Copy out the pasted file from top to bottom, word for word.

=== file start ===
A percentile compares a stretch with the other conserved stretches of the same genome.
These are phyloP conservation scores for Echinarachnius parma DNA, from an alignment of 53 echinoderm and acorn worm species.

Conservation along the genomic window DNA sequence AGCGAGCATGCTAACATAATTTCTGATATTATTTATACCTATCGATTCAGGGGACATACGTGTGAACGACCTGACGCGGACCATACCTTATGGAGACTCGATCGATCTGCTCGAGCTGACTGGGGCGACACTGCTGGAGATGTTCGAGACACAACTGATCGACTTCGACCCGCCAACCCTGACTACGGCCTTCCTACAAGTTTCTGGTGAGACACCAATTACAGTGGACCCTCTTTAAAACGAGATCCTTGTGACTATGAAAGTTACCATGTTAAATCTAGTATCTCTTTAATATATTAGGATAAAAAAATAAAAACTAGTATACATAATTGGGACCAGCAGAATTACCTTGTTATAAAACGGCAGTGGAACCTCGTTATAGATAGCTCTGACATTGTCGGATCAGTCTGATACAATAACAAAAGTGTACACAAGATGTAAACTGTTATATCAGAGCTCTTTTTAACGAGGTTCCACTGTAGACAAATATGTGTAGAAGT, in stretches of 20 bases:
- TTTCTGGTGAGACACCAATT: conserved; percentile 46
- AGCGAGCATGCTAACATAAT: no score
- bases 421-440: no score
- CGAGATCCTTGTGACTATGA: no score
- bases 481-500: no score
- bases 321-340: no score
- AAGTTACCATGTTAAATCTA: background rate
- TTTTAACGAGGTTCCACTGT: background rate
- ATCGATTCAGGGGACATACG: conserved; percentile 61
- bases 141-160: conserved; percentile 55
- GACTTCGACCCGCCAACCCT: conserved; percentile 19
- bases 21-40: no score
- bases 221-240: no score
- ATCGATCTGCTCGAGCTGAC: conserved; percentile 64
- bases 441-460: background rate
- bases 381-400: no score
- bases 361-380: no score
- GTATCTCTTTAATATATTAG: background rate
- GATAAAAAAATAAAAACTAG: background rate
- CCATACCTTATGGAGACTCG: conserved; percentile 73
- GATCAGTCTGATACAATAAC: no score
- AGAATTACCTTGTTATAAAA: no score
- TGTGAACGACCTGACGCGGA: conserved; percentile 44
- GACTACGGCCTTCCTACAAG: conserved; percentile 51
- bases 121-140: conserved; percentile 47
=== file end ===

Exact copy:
A percentile compares a stretch with the other conserved stretches of the same genome.
These are phyloP conservation scores for Echinarachnius parma DNA, from an alignment of 53 echinoderm and acorn worm species.

Conservation along the genomic window DNA sequence AGCGAGCATGCTAACATAATTTCTGATATTATTTATACCTATCGATTCAGGGGACATACGTGTGAACGACCTGACGCGGACCATACCTTATGGAGACTCGATCGATCTGCTCGAGCTGACTGGGGCGACACTGCTGGAGATGTTCGAGACACAACTGATCGACTTCGACCCGCCAACCCTGACTACGGCCTTCCTACAAGTTTCTGGTGAGACACCAATTACAGTGGACCCTCTTTAAAACGAGATCCTTGTGACTATGAAAGTTACCATGTTAAATCTAGTATCTCTTTAATATATTAGGATAAAAAAATAAAAACTAGTATACATAATTGGGACCAGCAGAATTACCTTGTTATAAAACGGCAGTGGAACCTCGTTATAGATAGCTCTGACATTGTCGGATCAGTCTGATACAATAACAAAAGTGTACACAAGATGTAAACTGTTATATCAGAGCTCTTTTTAACGAGGTTCCACTGTAGACAAATATGTGTAGAAGT, in stretches of 20 bases:
- TTTCTGGTGAGACACCAATT: conserved; percentile 46
- AGCGAGCATGCTAACATAAT: no score
- bases 421-440: no score
- CGAGATCCTTGTGACTATGA: no score
- bases 481-500: no score
- bases 321-340: no score
- AAGTTACCATGTTAAATCTA: background rate
- TTTTAACGAGGTTCCACTGT: background rate
- ATCGATTCAGGGGACATACG: conserved; percentile 61
- bases 141-160: conserved; percentile 55
- GACTTCGACCCGCCAACCCT: conserved; percentile 19
- bases 21-40: no score
- bases 221-240: no score
- ATCGATCTGCTCGAGCTGAC: conserved; percentile 64
- bases 441-460: background rate
- bases 381-400: no score
- bases 361-380: no score
- GTATCTCTTTAATATATTAG: background rate
- GATAAAAAAATAAAAACTAG: background rate
- CCATACCTTATGGAGACTCG: conserved; percentile 73
- GATCAGTCTGATACAATAAC: no score
- AGAATTACCTTGTTATAAAA: no score
- TGTGAACGACCTGACGCGGA: conserved; percentile 44
- GACTACGGCCTTCCTACAAG: conserved; percentile 51
- bases 121-140: conserved; percentile 47